American Airlines is announcing its quarterly earning results on Thursday. Most likely, they’ll post another quarter of profits following success in recent quarters in turning around the bankrupt company. Ordinarily, that would be cause for celebration. There’s more to life than quarterly profits, of course, but workers and managers at established businesses normally like the idea of profitability—except at American Airlines, where good financial results may do more harm than good.
That’s because American is trying to put itself out of business by merging with US Airways. But the Justice Department doesn’t want to let it, arguing that the merger will reduce competition and harm consumers. American’s strongest counterargument would be to show that it’s not viable as an independent company—an argument that strong quarterly earning results would badly undercut.
Rumblings of a merger began almost as soon as American filed for bankruptcy protection in November 2011. The aviation industry had, for quite some time, been in a cycle of consolidation. America West purchased the old US Airways and adopted its brand. Delta absorbed Northwest. United swallowed Continental. Southwest gobbled AirTran. Time and again, airlines managed to reduce excess costs and improve profitability by growing larger in scale. A bigger airline can serve the same population as two smaller airlines with fewer total flights and somewhat less extensive hub operations, and strengthen its financial position.
American’s CEO and a few other top executives stood to reap a huge payday if they managed to emerge from bankruptcy and only later discuss mergers, but American’s workforce preferred to merge as soon as possible. US Airways—considerably smaller than United, Delta, or Southwest but cash-rich enough to swallow American—was the logical partner. And so American’s unions did something a bit unusual and began preemptively negotiating hypothetical labor agreements with US Airways executives. Post-merger integration of separate collective bargaining agreements has frequently been a problem with airline tie-ups, and bankrupt companies generally want concessions from unions. Labor’s willingness to get these issues straightened out in advance of a merger became a major inducement to merge. Then labor started pressing American’s creditors.
Soon enough, the creditors and US Airways management reached a deal. The plan was to form a new airline that, in deference to American’s larger size, would retain American Airlines’ name and branding. Top management would be current US Airways executives, but the new airline would belong to the American’s OneWorld alliance (with British Airways and Cathay Pacific) rather than US Airways’ Star Alliance (with Lufthansa and Air China).
Politically speaking, it looked like a done deal. Here was an iconic American company that, in principle, could have vanished from the Earth—its airplanes and landing slots auctioned off to pay old debts—and cost the country thousands of jobs. Instead, a new owner was riding to the rescue with the support of the workforce at the troubled firm. What could be better?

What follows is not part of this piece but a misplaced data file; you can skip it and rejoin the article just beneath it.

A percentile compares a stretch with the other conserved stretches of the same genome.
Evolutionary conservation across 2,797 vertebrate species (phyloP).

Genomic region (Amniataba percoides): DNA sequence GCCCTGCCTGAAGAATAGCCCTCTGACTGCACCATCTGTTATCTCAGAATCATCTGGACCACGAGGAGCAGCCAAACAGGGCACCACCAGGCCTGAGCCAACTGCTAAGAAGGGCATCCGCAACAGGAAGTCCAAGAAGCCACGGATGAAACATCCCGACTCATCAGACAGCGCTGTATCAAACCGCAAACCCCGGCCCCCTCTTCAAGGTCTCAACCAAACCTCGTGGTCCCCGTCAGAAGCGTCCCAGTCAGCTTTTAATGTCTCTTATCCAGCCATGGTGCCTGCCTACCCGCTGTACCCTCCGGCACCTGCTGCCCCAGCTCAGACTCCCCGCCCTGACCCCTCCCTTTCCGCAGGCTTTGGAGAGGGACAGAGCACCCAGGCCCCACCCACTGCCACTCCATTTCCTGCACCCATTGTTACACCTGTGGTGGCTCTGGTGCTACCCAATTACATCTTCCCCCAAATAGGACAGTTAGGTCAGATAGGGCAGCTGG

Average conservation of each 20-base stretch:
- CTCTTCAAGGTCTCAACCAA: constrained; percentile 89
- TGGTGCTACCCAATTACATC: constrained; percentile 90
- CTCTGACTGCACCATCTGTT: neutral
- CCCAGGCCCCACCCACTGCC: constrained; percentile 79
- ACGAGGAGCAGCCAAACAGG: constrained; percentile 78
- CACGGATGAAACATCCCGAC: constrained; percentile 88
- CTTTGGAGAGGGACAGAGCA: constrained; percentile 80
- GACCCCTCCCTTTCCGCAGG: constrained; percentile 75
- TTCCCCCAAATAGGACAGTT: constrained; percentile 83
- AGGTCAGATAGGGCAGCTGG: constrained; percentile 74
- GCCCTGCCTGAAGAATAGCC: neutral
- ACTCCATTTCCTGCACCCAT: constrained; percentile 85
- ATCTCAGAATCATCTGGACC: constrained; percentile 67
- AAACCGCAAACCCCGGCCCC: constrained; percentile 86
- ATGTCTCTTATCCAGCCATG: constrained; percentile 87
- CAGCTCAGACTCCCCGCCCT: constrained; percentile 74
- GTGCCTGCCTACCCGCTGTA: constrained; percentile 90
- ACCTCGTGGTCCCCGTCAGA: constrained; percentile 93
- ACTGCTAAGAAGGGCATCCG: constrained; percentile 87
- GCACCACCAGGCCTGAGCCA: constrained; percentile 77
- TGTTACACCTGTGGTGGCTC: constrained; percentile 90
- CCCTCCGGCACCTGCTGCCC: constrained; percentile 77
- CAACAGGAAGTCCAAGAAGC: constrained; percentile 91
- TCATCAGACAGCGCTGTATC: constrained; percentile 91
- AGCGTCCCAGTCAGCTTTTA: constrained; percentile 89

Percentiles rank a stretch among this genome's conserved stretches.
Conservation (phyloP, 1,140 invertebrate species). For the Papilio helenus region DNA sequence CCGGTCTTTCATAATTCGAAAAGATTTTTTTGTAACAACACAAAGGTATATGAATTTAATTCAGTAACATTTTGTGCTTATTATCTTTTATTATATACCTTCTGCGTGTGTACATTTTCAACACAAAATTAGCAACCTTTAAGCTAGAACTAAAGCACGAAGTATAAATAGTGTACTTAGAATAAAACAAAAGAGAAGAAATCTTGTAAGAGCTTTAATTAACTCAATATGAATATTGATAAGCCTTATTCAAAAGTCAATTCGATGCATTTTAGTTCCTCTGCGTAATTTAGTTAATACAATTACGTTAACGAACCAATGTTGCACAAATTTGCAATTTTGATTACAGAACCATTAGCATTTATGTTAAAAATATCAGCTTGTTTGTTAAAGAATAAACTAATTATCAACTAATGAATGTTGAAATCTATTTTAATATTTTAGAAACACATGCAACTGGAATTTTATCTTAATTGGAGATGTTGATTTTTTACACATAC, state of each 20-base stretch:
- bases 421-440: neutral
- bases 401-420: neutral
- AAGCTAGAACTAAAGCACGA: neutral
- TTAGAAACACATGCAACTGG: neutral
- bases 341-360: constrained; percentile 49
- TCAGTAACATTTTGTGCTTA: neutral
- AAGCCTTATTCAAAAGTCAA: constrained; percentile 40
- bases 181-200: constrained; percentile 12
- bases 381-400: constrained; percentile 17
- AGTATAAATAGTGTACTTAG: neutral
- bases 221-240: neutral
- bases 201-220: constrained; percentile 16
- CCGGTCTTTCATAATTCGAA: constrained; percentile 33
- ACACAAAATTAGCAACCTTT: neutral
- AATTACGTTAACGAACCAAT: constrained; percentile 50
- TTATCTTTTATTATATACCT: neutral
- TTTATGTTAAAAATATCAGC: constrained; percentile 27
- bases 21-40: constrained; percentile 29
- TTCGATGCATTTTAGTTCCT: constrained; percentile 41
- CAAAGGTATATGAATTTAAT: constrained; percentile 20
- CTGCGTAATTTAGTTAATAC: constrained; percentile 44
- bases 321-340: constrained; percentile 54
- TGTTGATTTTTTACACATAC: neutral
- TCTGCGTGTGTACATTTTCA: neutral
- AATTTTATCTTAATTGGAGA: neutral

But the Justice Department’s Antitrust Division felt otherwise, and filed an injunction to stop the merger.
US Airways and American, it turns out, made the exact same mistake as AT&T and T-Mobile when they tried to merge. A deal with union backing sounds nice, and in purely political terms it is nice. But the Antitrust Division genuinely makes these calls on the merits, and as far as antitrust analysis goes, labor support is actually a huge red flag.
Regulators generally assume that when companies merge, they do so for some kind of sound, profit-increasing business reason. This assumption may actually be wrong. CEOs of larger firms get paid more than smaller ones, but firms that announce acquisitions normally see their share price drop. It’s at least possible that many mergers represent foolish empire-building on the part of executives that has nothing to do with business. But regulators start with the assumption that managers know what they’re doing. And from a competition perspective, the benign answer to the question “Why will this merger help you make money?” is “Combining the companies will let me lay off lots of now-redundant workers.” If workers are excited about a merger, then that means higher profit margins are probably coming in the form of higher prices—which generally means reduced competition.
There’s little doubt that this merger would reduce competition, removing an option on over 1,600 connecting routes around the country. That’s going to mean higher prices for customers, reversing a decades-long trend toward more competition.
When the merger was first announced, my view was that the public should accept it as inevitable. Competition and low prices are great, but you can’t have so much competition that the companies all go out of business. One case for blocking the AT&T/T-Mobile merger was that there were clearly other merger partners available, such as Sprint and Metro PCS; the AT&T angle was the most lucrative one for T-Mobile’s owners, but the worst one for consumers. American is different. Merging with US Airways would reduce competition, but merging with United or Delta or Southwest would be much worse. And the company was, after all, bankrupt and clearly not likely to survive.
That’s certainly the strongest legal argument the company can present at the trial starting in November. But the past two quarters worth of profits have cast doubt on the veracity of the American-was-doomed-anyway argument. Another good earning result this week would further undermine the case and strengthen the Justice Department’s view that American should be forced to stay independent. Strong profits would be good news for travelers, but bad news for the company itself.
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